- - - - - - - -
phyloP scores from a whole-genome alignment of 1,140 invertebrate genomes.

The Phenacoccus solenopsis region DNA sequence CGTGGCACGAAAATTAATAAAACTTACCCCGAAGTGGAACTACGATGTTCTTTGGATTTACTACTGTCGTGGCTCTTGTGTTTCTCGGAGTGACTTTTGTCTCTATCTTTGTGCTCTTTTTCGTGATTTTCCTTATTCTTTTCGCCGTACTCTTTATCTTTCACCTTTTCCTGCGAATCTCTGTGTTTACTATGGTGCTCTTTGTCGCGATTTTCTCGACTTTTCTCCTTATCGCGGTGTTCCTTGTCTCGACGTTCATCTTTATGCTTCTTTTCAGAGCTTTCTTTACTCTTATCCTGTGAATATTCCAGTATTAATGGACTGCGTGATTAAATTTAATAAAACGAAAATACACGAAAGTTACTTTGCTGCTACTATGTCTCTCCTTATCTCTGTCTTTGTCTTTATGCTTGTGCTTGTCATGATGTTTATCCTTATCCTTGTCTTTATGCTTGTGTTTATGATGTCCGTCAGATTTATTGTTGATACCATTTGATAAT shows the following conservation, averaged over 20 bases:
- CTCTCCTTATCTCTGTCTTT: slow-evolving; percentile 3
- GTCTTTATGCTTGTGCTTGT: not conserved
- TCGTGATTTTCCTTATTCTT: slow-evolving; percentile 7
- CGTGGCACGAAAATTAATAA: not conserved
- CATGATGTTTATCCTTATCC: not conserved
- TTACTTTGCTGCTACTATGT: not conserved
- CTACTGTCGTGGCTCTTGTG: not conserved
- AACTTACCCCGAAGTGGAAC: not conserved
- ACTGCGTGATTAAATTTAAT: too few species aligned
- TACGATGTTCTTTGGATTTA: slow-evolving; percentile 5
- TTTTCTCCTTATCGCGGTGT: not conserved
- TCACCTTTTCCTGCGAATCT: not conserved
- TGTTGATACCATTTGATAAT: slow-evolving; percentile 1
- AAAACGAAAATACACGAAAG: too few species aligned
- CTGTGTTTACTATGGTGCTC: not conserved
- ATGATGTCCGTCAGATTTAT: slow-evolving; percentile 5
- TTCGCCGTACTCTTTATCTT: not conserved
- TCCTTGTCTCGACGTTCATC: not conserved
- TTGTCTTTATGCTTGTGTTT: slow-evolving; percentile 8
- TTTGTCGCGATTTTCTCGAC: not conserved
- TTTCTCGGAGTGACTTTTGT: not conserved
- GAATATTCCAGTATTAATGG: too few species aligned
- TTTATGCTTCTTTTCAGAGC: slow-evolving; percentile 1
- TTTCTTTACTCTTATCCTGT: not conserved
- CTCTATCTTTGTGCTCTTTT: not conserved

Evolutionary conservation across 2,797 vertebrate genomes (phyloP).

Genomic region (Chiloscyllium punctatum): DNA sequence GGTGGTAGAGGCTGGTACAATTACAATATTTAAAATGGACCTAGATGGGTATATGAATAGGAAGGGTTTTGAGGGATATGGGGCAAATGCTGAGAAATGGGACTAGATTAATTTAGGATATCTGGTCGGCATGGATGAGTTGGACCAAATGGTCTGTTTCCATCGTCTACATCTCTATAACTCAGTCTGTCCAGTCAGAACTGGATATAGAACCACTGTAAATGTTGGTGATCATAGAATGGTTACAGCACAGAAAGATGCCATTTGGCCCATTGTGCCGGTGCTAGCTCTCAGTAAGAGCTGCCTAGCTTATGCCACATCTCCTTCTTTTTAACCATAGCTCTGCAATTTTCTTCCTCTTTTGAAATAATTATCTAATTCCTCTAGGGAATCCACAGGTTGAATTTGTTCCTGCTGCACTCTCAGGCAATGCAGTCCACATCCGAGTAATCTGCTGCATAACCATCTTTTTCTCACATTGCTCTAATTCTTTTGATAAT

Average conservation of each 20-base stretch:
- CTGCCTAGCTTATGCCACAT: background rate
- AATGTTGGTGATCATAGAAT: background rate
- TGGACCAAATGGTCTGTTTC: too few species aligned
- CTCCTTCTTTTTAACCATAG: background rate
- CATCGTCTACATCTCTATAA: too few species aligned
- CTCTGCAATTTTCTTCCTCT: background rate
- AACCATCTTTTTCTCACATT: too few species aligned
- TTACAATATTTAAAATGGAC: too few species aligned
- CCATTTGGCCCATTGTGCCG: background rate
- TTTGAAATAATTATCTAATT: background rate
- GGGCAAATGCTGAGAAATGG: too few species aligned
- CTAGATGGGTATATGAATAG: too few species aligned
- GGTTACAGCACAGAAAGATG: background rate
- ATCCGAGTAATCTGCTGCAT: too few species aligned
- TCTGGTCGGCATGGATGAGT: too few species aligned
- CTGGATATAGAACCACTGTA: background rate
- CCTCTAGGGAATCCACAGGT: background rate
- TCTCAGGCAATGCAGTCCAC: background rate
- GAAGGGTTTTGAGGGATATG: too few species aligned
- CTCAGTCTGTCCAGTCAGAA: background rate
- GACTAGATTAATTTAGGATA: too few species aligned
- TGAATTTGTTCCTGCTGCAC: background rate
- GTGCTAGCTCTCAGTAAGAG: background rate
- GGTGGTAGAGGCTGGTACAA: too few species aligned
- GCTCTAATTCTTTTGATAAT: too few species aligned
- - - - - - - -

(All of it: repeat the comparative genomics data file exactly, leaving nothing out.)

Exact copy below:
phyloP scores from a whole-genome alignment of 1,140 invertebrate genomes.

The Phenacoccus solenopsis region DNA sequence CGTGGCACGAAAATTAATAAAACTTACCCCGAAGTGGAACTACGATGTTCTTTGGATTTACTACTGTCGTGGCTCTTGTGTTTCTCGGAGTGACTTTTGTCTCTATCTTTGTGCTCTTTTTCGTGATTTTCCTTATTCTTTTCGCCGTACTCTTTATCTTTCACCTTTTCCTGCGAATCTCTGTGTTTACTATGGTGCTCTTTGTCGCGATTTTCTCGACTTTTCTCCTTATCGCGGTGTTCCTTGTCTCGACGTTCATCTTTATGCTTCTTTTCAGAGCTTTCTTTACTCTTATCCTGTGAATATTCCAGTATTAATGGACTGCGTGATTAAATTTAATAAAACGAAAATACACGAAAGTTACTTTGCTGCTACTATGTCTCTCCTTATCTCTGTCTTTGTCTTTATGCTTGTGCTTGTCATGATGTTTATCCTTATCCTTGTCTTTATGCTTGTGTTTATGATGTCCGTCAGATTTATTGTTGATACCATTTGATAAT shows the following conservation, averaged over 20 bases:
- CTCTCCTTATCTCTGTCTTT: slow-evolving; percentile 3
- GTCTTTATGCTTGTGCTTGT: not conserved
- TCGTGATTTTCCTTATTCTT: slow-evolving; percentile 7
- CGTGGCACGAAAATTAATAA: not conserved
- CATGATGTTTATCCTTATCC: not conserved
- TTACTTTGCTGCTACTATGT: not conserved
- CTACTGTCGTGGCTCTTGTG: not conserved
- AACTTACCCCGAAGTGGAAC: not conserved
- ACTGCGTGATTAAATTTAAT: too few species aligned
- TACGATGTTCTTTGGATTTA: slow-evolving; percentile 5
- TTTTCTCCTTATCGCGGTGT: not conserved
- TCACCTTTTCCTGCGAATCT: not conserved
- TGTTGATACCATTTGATAAT: slow-evolving; percentile 1
- AAAACGAAAATACACGAAAG: too few species aligned
- CTGTGTTTACTATGGTGCTC: not conserved
- ATGATGTCCGTCAGATTTAT: slow-evolving; percentile 5
- TTCGCCGTACTCTTTATCTT: not conserved
- TCCTTGTCTCGACGTTCATC: not conserved
- TTGTCTTTATGCTTGTGTTT: slow-evolving; percentile 8
- TTTGTCGCGATTTTCTCGAC: not conserved
- TTTCTCGGAGTGACTTTTGT: not conserved
- GAATATTCCAGTATTAATGG: too few species aligned
- TTTATGCTTCTTTTCAGAGC: slow-evolving; percentile 1
- TTTCTTTACTCTTATCCTGT: not conserved
- CTCTATCTTTGTGCTCTTTT: not conserved

Evolutionary conservation across 2,797 vertebrate genomes (phyloP).

Genomic region (Chiloscyllium punctatum): DNA sequence GGTGGTAGAGGCTGGTACAATTACAATATTTAAAATGGACCTAGATGGGTATATGAATAGGAAGGGTTTTGAGGGATATGGGGCAAATGCTGAGAAATGGGACTAGATTAATTTAGGATATCTGGTCGGCATGGATGAGTTGGACCAAATGGTCTGTTTCCATCGTCTACATCTCTATAACTCAGTCTGTCCAGTCAGAACTGGATATAGAACCACTGTAAATGTTGGTGATCATAGAATGGTTACAGCACAGAAAGATGCCATTTGGCCCATTGTGCCGGTGCTAGCTCTCAGTAAGAGCTGCCTAGCTTATGCCACATCTCCTTCTTTTTAACCATAGCTCTGCAATTTTCTTCCTCTTTTGAAATAATTATCTAATTCCTCTAGGGAATCCACAGGTTGAATTTGTTCCTGCTGCACTCTCAGGCAATGCAGTCCACATCCGAGTAATCTGCTGCATAACCATCTTTTTCTCACATTGCTCTAATTCTTTTGATAAT

Average conservation of each 20-base stretch:
- CTGCCTAGCTTATGCCACAT: background rate
- AATGTTGGTGATCATAGAAT: background rate
- TGGACCAAATGGTCTGTTTC: too few species aligned
- CTCCTTCTTTTTAACCATAG: background rate
- CATCGTCTACATCTCTATAA: too few species aligned
- CTCTGCAATTTTCTTCCTCT: background rate
- AACCATCTTTTTCTCACATT: too few species aligned
- TTACAATATTTAAAATGGAC: too few species aligned
- CCATTTGGCCCATTGTGCCG: background rate
- TTTGAAATAATTATCTAATT: background rate
- GGGCAAATGCTGAGAAATGG: too few species aligned
- CTAGATGGGTATATGAATAG: too few species aligned
- GGTTACAGCACAGAAAGATG: background rate
- ATCCGAGTAATCTGCTGCAT: too few species aligned
- TCTGGTCGGCATGGATGAGT: too few species aligned
- CTGGATATAGAACCACTGTA: background rate
- CCTCTAGGGAATCCACAGGT: background rate
- TCTCAGGCAATGCAGTCCAC: background rate
- GAAGGGTTTTGAGGGATATG: too few species aligned
- CTCAGTCTGTCCAGTCAGAA: background rate
- GACTAGATTAATTTAGGATA: too few species aligned
- TGAATTTGTTCCTGCTGCAC: background rate
- GTGCTAGCTCTCAGTAAGAG: background rate
- GGTGGTAGAGGCTGGTACAA: too few species aligned
- GCTCTAATTCTTTTGATAAT: too few species aligned